Hacks don't pay, especially if your name is Sam Chihlung Yin

Yin, a former employee of Gucci, was indicted by the District Attorney of New York for hacking into the company's servers.

Yin, 34, worked as a network engineer for the Manhattan-based designer of Italian luxury goods and clothing . During his time at Gucci, he created a fake employee account to access and control the company's computer system. The company provides employees with remote access to its virtual private network with a USB card.

After he was fired from his job, Yin used his access card and tricked Gucci's IT workers into activating his fake employee account. From there, Yin wreaked havoc by eliminating access to documents and emails in Gucci's server. According to prosecutors, Yin cost Gucci more than $200,000 in diminished productivity, restoration and remediation measures.

Computer hacking is not a game. It is a serious threat to corporate security that can have a devastating effect on personal privacy, jobs, and the ability of a business to function at all, said District Attorney Cyrus R. Vance Jr., in a statement. This Office's Cybercrime and Identity Theft Bureau is committed to preventing and prosecuting crimes such as the one charged in today's indictment.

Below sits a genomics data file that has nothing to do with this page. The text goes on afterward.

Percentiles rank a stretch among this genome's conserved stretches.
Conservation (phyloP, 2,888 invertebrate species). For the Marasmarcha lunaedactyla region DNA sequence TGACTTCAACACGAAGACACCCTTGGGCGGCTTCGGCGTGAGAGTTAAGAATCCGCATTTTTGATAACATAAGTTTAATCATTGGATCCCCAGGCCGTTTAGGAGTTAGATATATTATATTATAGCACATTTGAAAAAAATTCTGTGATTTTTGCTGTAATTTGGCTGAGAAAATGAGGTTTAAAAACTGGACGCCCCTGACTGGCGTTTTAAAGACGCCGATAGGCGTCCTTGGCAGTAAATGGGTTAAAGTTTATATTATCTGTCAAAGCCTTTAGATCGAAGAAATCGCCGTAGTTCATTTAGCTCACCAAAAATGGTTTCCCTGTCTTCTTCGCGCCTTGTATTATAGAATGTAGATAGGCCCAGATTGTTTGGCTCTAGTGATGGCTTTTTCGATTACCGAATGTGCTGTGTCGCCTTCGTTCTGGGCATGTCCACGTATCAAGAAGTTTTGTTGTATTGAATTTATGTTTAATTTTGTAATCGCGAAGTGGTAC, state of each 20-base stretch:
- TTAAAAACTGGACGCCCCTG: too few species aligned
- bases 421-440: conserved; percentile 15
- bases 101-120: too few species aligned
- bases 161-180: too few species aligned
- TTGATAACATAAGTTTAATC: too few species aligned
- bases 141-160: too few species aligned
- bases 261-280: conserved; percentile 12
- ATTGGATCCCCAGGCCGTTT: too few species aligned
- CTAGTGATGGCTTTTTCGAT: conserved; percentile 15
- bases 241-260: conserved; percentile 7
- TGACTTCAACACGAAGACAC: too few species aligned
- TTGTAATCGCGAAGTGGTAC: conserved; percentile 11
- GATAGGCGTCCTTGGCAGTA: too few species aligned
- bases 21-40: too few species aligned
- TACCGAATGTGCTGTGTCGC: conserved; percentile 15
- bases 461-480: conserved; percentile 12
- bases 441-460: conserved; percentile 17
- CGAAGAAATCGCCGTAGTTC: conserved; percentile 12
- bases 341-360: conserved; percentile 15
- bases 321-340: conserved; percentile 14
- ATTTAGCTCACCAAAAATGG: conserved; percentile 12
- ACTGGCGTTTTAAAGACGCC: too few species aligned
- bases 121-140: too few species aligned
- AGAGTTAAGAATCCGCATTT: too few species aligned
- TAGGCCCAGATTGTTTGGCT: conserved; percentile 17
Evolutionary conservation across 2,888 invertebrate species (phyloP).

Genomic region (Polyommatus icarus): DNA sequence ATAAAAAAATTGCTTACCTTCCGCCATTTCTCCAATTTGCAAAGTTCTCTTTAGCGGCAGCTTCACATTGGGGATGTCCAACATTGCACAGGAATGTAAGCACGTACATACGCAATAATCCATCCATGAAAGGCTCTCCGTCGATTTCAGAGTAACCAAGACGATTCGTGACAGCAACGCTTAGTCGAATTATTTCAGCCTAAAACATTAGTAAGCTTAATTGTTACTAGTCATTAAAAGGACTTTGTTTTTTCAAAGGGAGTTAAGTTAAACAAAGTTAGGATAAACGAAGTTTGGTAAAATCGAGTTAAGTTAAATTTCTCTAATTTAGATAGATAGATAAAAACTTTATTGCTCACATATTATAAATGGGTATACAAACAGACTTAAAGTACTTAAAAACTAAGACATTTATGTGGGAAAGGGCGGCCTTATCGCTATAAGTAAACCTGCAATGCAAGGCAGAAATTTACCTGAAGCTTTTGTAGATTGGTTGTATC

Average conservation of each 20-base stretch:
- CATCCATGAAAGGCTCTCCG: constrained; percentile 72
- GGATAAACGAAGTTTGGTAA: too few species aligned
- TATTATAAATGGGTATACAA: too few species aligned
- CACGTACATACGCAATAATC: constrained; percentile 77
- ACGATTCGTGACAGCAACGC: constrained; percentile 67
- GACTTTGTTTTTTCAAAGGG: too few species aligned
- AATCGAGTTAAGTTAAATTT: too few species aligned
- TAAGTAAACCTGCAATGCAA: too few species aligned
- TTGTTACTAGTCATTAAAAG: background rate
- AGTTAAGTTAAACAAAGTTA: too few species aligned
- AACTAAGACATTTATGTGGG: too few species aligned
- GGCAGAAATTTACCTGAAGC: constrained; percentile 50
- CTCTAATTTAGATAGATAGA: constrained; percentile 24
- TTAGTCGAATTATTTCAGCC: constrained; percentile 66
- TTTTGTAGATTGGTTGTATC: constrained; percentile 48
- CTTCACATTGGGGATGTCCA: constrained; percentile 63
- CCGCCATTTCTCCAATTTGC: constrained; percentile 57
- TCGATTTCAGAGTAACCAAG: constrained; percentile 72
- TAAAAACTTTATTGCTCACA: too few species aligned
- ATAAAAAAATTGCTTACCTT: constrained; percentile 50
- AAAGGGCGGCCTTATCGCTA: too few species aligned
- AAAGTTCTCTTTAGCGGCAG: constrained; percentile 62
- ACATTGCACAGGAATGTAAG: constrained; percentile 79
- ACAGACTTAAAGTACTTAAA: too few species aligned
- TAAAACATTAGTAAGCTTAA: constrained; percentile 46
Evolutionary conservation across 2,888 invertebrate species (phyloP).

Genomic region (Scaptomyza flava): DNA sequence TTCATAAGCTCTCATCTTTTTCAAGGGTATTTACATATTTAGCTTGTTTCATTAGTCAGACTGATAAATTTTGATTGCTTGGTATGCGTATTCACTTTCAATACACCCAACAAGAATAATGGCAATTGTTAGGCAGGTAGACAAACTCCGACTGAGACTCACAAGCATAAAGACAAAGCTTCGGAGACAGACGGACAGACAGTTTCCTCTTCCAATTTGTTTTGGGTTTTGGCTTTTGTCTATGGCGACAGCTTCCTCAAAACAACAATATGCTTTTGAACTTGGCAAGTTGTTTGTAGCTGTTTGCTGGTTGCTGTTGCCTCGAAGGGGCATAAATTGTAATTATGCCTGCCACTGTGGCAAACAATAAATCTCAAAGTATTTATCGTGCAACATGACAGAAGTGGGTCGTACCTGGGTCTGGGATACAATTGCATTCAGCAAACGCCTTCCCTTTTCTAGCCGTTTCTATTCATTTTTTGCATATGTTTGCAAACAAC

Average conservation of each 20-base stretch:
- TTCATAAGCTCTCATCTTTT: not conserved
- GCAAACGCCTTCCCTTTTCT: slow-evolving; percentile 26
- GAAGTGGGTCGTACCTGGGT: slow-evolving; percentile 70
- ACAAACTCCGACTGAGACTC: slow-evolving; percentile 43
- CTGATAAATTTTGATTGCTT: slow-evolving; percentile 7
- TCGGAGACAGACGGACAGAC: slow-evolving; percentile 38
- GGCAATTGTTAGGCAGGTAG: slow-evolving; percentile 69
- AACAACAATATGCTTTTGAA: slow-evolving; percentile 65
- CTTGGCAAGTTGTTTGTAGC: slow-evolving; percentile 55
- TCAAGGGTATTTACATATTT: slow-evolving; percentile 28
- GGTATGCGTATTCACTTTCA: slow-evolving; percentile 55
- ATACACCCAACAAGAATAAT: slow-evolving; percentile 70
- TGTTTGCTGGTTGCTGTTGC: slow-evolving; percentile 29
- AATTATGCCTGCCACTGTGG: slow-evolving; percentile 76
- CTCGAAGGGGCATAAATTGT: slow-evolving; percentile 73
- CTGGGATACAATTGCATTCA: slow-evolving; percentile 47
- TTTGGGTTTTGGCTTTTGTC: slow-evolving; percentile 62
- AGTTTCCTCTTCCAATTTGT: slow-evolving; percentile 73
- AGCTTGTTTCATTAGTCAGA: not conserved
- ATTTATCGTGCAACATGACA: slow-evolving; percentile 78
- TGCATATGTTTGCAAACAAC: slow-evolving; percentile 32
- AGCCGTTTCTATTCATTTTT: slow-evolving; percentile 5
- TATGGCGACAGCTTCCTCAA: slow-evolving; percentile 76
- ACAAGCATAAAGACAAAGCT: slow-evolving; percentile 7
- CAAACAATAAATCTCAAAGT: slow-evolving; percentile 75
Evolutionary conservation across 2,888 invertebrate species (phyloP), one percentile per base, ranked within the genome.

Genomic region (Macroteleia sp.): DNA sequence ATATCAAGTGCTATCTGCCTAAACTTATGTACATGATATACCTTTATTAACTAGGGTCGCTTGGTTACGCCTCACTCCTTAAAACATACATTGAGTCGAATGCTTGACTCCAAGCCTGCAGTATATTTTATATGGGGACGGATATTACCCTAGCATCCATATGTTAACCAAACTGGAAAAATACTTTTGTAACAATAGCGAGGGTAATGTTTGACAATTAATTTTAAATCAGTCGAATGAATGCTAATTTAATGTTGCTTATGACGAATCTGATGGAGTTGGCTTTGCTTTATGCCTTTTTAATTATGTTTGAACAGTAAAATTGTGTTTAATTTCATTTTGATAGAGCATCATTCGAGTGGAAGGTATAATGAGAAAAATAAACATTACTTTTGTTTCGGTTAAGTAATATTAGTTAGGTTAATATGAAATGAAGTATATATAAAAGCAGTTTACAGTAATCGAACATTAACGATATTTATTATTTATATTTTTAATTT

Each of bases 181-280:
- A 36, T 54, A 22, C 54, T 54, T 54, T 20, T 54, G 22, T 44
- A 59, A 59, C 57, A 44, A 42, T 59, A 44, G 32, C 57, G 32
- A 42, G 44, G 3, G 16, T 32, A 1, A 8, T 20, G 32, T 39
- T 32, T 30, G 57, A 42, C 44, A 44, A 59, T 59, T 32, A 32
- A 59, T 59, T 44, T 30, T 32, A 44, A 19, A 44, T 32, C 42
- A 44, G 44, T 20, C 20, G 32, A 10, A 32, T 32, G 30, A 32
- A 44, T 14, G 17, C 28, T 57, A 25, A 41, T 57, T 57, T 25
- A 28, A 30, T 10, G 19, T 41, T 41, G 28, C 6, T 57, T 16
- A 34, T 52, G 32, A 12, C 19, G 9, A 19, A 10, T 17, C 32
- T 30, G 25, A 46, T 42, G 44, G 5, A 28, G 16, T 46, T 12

In November, six months after his dismissal, Yin continued his destructive streak. This time, he deleted several virtual servers, shut down a storage area network, and deleted a disk containing the corporate mailboxes from an e-mail server. His work not only shut off internal corporate email access for Gucci, but also for store managers across the country and the company's ecommerce team.

He is being charged with Computer Tampering, Identity Theft, Falsifying Business Records, Computer Trespass, Criminal Possession of Computer Related Material, Unlawful Duplication of Computer Related Material, and Unauthorized Use of a Computer. If convicted, Yin faces 15 years in prison.